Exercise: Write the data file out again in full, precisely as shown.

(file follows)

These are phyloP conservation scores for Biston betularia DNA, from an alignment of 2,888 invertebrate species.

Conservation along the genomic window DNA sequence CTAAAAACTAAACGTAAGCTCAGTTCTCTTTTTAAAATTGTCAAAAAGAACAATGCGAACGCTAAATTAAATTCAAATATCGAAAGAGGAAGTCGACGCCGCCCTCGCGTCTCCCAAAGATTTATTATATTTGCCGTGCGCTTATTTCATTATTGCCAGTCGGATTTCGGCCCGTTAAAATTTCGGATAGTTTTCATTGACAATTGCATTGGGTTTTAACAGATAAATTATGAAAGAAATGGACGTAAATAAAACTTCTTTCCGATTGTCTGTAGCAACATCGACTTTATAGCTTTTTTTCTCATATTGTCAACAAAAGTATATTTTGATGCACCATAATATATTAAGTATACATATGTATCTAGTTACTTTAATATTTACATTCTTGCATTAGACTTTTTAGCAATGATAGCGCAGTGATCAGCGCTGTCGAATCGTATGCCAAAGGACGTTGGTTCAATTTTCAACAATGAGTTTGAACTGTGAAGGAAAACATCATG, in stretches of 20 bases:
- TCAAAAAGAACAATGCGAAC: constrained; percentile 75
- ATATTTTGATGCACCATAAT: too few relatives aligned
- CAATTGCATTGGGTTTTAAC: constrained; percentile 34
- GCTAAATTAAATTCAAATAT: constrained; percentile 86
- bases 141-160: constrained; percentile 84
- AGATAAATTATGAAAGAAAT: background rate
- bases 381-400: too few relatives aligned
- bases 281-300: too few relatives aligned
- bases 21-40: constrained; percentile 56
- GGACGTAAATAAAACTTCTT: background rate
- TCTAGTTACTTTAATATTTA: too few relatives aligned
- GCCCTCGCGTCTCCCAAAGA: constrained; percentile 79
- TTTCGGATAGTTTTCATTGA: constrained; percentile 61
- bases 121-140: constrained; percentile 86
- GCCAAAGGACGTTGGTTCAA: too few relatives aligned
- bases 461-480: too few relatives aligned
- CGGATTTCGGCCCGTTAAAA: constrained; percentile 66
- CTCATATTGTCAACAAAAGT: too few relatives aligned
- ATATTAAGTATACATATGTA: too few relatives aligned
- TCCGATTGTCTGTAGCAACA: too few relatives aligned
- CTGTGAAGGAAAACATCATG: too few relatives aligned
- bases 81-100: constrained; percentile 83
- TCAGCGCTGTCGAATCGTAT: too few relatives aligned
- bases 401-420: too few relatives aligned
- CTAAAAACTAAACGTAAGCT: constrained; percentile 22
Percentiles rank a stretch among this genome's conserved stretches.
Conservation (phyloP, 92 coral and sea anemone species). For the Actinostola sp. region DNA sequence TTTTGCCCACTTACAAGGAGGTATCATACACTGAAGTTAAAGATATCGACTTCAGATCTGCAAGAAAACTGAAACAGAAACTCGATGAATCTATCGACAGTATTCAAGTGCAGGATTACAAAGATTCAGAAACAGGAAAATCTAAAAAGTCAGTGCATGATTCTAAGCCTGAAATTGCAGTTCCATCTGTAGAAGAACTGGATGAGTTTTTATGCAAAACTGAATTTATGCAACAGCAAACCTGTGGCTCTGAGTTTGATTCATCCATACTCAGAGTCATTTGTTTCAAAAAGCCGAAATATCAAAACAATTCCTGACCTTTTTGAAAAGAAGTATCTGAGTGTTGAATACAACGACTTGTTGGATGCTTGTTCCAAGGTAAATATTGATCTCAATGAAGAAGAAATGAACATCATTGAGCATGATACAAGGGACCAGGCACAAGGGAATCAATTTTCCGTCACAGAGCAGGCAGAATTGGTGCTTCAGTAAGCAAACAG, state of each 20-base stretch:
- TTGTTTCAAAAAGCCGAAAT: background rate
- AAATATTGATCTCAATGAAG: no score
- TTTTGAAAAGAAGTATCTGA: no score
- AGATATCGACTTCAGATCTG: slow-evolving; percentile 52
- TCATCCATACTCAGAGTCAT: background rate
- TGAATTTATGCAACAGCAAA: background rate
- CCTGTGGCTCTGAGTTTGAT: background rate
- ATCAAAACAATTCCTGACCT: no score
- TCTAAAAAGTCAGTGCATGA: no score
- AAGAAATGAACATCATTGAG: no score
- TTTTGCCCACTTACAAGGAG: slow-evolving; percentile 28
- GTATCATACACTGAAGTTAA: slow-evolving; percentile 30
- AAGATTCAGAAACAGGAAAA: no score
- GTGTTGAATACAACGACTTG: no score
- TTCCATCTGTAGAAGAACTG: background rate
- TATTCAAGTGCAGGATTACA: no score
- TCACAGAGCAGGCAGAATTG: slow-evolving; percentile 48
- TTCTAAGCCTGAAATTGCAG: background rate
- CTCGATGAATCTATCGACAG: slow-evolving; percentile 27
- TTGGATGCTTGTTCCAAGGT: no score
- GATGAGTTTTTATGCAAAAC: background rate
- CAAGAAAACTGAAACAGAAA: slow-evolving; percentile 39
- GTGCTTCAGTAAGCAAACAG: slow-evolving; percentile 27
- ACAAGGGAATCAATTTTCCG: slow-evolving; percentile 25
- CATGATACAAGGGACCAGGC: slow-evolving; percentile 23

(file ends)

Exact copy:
These are phyloP conservation scores for Biston betularia DNA, from an alignment of 2,888 invertebrate species.

Conservation along the genomic window DNA sequence CTAAAAACTAAACGTAAGCTCAGTTCTCTTTTTAAAATTGTCAAAAAGAACAATGCGAACGCTAAATTAAATTCAAATATCGAAAGAGGAAGTCGACGCCGCCCTCGCGTCTCCCAAAGATTTATTATATTTGCCGTGCGCTTATTTCATTATTGCCAGTCGGATTTCGGCCCGTTAAAATTTCGGATAGTTTTCATTGACAATTGCATTGGGTTTTAACAGATAAATTATGAAAGAAATGGACGTAAATAAAACTTCTTTCCGATTGTCTGTAGCAACATCGACTTTATAGCTTTTTTTCTCATATTGTCAACAAAAGTATATTTTGATGCACCATAATATATTAAGTATACATATGTATCTAGTTACTTTAATATTTACATTCTTGCATTAGACTTTTTAGCAATGATAGCGCAGTGATCAGCGCTGTCGAATCGTATGCCAAAGGACGTTGGTTCAATTTTCAACAATGAGTTTGAACTGTGAAGGAAAACATCATG, in stretches of 20 bases:
- TCAAAAAGAACAATGCGAAC: constrained; percentile 75
- ATATTTTGATGCACCATAAT: too few relatives aligned
- CAATTGCATTGGGTTTTAAC: constrained; percentile 34
- GCTAAATTAAATTCAAATAT: constrained; percentile 86
- bases 141-160: constrained; percentile 84
- AGATAAATTATGAAAGAAAT: background rate
- bases 381-400: too few relatives aligned
- bases 281-300: too few relatives aligned
- bases 21-40: constrained; percentile 56
- GGACGTAAATAAAACTTCTT: background rate
- TCTAGTTACTTTAATATTTA: too few relatives aligned
- GCCCTCGCGTCTCCCAAAGA: constrained; percentile 79
- TTTCGGATAGTTTTCATTGA: constrained; percentile 61
- bases 121-140: constrained; percentile 86
- GCCAAAGGACGTTGGTTCAA: too few relatives aligned
- bases 461-480: too few relatives aligned
- CGGATTTCGGCCCGTTAAAA: constrained; percentile 66
- CTCATATTGTCAACAAAAGT: too few relatives aligned
- ATATTAAGTATACATATGTA: too few relatives aligned
- TCCGATTGTCTGTAGCAACA: too few relatives aligned
- CTGTGAAGGAAAACATCATG: too few relatives aligned
- bases 81-100: constrained; percentile 83
- TCAGCGCTGTCGAATCGTAT: too few relatives aligned
- bases 401-420: too few relatives aligned
- CTAAAAACTAAACGTAAGCT: constrained; percentile 22
Percentiles rank a stretch among this genome's conserved stretches.
Conservation (phyloP, 92 coral and sea anemone species). For the Actinostola sp. region DNA sequence TTTTGCCCACTTACAAGGAGGTATCATACACTGAAGTTAAAGATATCGACTTCAGATCTGCAAGAAAACTGAAACAGAAACTCGATGAATCTATCGACAGTATTCAAGTGCAGGATTACAAAGATTCAGAAACAGGAAAATCTAAAAAGTCAGTGCATGATTCTAAGCCTGAAATTGCAGTTCCATCTGTAGAAGAACTGGATGAGTTTTTATGCAAAACTGAATTTATGCAACAGCAAACCTGTGGCTCTGAGTTTGATTCATCCATACTCAGAGTCATTTGTTTCAAAAAGCCGAAATATCAAAACAATTCCTGACCTTTTTGAAAAGAAGTATCTGAGTGTTGAATACAACGACTTGTTGGATGCTTGTTCCAAGGTAAATATTGATCTCAATGAAGAAGAAATGAACATCATTGAGCATGATACAAGGGACCAGGCACAAGGGAATCAATTTTCCGTCACAGAGCAGGCAGAATTGGTGCTTCAGTAAGCAAACAG, state of each 20-base stretch:
- TTGTTTCAAAAAGCCGAAAT: background rate
- AAATATTGATCTCAATGAAG: no score
- TTTTGAAAAGAAGTATCTGA: no score
- AGATATCGACTTCAGATCTG: slow-evolving; percentile 52
- TCATCCATACTCAGAGTCAT: background rate
- TGAATTTATGCAACAGCAAA: background rate
- CCTGTGGCTCTGAGTTTGAT: background rate
- ATCAAAACAATTCCTGACCT: no score
- TCTAAAAAGTCAGTGCATGA: no score
- AAGAAATGAACATCATTGAG: no score
- TTTTGCCCACTTACAAGGAG: slow-evolving; percentile 28
- GTATCATACACTGAAGTTAA: slow-evolving; percentile 30
- AAGATTCAGAAACAGGAAAA: no score
- GTGTTGAATACAACGACTTG: no score
- TTCCATCTGTAGAAGAACTG: background rate
- TATTCAAGTGCAGGATTACA: no score
- TCACAGAGCAGGCAGAATTG: slow-evolving; percentile 48
- TTCTAAGCCTGAAATTGCAG: background rate
- CTCGATGAATCTATCGACAG: slow-evolving; percentile 27
- TTGGATGCTTGTTCCAAGGT: no score
- GATGAGTTTTTATGCAAAAC: background rate
- CAAGAAAACTGAAACAGAAA: slow-evolving; percentile 39
- GTGCTTCAGTAAGCAAACAG: slow-evolving; percentile 27
- ACAAGGGAATCAATTTTCCG: slow-evolving; percentile 25
- CATGATACAAGGGACCAGGC: slow-evolving; percentile 23